The lack of diversity in commentary is worrying, however, and it’s something that must be conquered for the better of the industry.

Many were saying similar things about the dominance of Barcelona in European football but look what Bayern Munich did to them. And maybe ITV could follow in Bayern’s footsteps and offer a new democratic era in sports TV commentary.
 

Comments

I share your frustration with Townsend... and it's an interesting point about commentary. It has its roots in radio, at a time before live matches were shown on TV at all, and the style hasn't changed much despite the huge leaps in technology. With the emergence of HD and ultra-HD TVs, which make it easy to read the name on the back of every shirt from the comfort of our armchairs (and count every fang sunk into a defender's arm for ourselves), you have to wonder whether we will really need someone to incessantly read out the identity of the player who has the ball and who he is passing it to. Sky+ and the like give us the ability to pause and rewind live TV - or, put it another way, the ability to choose which incidents are replayed and analysed, and how often. The traditional tools of the commentator are becoming redundant.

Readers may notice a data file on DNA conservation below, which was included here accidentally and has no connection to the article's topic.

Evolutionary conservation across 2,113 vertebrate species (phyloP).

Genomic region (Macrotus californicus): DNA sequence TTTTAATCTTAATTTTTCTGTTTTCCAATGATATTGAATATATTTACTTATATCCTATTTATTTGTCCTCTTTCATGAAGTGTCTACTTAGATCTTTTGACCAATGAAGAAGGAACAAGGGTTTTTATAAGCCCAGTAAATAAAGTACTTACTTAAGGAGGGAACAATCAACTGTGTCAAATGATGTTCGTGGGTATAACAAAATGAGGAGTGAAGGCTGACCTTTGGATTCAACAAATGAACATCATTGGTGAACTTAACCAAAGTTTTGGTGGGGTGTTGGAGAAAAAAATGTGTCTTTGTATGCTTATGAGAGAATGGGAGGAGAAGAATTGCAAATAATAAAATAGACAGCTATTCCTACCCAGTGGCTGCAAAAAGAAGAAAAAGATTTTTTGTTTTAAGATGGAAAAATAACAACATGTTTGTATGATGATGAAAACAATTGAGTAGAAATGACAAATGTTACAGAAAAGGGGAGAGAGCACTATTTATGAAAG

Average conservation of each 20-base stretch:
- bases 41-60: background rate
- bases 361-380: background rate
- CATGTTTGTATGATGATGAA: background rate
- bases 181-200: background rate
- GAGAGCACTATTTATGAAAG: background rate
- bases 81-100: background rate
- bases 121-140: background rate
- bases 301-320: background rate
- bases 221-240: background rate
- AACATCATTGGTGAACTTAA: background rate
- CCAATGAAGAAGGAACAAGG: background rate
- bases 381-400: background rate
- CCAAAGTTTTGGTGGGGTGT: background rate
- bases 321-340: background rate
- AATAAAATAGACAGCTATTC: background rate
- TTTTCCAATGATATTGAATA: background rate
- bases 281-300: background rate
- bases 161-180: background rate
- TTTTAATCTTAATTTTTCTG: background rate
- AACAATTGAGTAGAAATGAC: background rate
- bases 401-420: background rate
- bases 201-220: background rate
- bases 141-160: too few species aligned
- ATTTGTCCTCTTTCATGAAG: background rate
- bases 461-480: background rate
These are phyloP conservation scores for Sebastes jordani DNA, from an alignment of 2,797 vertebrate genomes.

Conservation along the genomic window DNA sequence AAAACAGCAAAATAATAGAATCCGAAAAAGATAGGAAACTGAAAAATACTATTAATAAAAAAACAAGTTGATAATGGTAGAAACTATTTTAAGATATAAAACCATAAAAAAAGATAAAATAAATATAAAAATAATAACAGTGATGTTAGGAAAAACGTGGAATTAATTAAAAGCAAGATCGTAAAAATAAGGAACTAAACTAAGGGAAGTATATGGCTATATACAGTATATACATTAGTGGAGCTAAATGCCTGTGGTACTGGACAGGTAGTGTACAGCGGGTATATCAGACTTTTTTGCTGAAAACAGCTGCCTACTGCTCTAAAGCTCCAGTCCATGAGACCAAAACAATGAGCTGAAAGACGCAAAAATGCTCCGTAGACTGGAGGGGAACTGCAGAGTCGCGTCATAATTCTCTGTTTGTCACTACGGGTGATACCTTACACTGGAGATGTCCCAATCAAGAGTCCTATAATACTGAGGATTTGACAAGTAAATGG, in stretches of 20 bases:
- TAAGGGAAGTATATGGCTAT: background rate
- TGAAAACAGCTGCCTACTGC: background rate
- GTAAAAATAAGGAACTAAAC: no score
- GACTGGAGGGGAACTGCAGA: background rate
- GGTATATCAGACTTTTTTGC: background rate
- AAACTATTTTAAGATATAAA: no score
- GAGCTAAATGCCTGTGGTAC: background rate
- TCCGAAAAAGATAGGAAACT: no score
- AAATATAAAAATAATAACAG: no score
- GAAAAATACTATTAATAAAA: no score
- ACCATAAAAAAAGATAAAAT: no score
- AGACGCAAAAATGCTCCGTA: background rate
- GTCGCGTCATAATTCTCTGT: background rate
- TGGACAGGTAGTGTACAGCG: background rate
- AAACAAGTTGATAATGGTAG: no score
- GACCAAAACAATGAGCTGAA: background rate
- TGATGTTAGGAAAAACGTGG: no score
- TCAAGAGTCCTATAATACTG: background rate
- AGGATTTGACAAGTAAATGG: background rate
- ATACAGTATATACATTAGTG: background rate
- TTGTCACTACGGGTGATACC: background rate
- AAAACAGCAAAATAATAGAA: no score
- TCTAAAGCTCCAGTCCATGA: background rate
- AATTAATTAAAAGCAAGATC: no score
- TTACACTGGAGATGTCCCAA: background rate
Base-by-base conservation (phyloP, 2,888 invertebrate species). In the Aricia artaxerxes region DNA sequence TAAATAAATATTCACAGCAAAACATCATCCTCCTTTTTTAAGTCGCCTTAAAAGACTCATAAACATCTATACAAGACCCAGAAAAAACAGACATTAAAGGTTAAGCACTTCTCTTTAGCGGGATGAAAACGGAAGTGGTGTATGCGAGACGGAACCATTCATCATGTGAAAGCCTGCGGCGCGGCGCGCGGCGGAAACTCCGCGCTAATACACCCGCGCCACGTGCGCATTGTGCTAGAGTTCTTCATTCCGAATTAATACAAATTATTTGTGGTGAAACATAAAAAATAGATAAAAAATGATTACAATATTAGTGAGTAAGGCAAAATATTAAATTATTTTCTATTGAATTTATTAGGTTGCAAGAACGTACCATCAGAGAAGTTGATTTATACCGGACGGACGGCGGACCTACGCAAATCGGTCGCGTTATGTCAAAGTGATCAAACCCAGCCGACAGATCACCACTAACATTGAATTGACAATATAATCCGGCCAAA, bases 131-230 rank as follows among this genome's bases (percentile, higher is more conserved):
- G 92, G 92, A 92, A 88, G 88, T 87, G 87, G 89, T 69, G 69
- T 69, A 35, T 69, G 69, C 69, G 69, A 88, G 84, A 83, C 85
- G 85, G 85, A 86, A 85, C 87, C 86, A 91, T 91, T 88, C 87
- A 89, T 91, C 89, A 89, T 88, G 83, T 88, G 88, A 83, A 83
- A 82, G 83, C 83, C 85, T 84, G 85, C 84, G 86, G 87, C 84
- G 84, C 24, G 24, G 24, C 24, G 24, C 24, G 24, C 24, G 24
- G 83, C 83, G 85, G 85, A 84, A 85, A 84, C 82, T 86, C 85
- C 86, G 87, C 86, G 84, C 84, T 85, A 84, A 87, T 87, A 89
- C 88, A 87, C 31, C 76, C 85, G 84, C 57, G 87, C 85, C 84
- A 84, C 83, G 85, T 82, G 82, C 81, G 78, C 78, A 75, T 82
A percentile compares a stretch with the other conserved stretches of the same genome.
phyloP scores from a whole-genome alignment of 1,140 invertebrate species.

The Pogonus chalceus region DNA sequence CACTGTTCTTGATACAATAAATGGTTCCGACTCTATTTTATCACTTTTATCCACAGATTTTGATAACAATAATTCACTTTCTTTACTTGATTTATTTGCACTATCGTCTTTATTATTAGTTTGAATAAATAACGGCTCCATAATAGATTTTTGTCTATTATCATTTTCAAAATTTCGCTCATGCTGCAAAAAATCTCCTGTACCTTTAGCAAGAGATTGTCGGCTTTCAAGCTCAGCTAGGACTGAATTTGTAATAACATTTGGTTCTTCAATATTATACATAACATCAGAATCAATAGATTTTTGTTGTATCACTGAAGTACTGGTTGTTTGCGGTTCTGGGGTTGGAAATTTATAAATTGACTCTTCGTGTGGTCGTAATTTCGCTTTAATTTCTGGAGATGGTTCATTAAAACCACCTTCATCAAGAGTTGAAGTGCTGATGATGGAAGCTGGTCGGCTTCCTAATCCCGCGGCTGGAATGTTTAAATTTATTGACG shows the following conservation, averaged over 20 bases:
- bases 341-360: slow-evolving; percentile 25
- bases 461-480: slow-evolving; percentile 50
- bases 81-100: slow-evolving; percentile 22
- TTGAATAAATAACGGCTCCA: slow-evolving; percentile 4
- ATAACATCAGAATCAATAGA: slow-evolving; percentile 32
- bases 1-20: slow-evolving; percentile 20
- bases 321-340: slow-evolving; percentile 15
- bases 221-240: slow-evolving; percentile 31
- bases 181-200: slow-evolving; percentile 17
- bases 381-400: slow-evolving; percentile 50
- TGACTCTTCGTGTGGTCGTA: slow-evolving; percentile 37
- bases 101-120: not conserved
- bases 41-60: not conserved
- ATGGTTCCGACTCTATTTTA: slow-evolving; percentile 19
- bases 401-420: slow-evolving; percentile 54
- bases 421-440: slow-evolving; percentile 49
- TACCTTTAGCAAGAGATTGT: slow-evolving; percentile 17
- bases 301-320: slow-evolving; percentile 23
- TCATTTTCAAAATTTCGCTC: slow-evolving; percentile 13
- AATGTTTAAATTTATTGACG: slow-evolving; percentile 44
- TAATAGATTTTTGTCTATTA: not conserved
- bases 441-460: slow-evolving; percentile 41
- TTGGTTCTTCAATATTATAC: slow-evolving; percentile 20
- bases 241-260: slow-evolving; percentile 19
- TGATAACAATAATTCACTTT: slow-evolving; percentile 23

But having said that, I don't doubt we'll still have them. And live football on TV wouldn't feel quite the same without the occasional outburst of "take a bow, son"...

By Rob Bailey --

Rob is a lecturer in reporting and writing at the Centre for Journalism

I think the issue is mainly with the co-commentator. They are more often than not absolutely dreadful. Alright have the main one for some stats, figures and something to help you keep in tune with a 0-0, but please get rid of people like Townsend and awful commentatory like: "Chelsea are really dominating here (other team scores), well it's been coming Clive, last few minutes Chelsea have been on the back foot".

It's a well paid job, surely other people can do it well! As Dec says Sports journalists may well be the answer, at least they are trained!

By Matthew Mckew

I agree with a lot of your points there Dec. But here we go again with Sky's announcement that Jamie Carragher will be joining them next season.

Punditry has definitely become too much about former players who profess to know more about the game than someone that has studied, reported and been involved with the game professionally for just as long a period - if not longer.

Not to blow my own trumpet, but there have been many times when I have been watching a game and made a comment about the tactics of a football match or the situation of a cricket match and how it could be altered, only for the exact same comment to be made by one of these ex-pros on commentary. I could do that job!

But as I haven't played at the professional level and gained a reputation of knowing the game because I played professionally, it seems almost impossible to get into it. Ex-pros have a headstart.

Some sports definitely do it better. Cricket does have better commentary on the whole but there are still some rogue ones in there that I cannot stand.

And with Carragher's inclusion the trend looks set to continue for a while yet!

By Matthew Leclere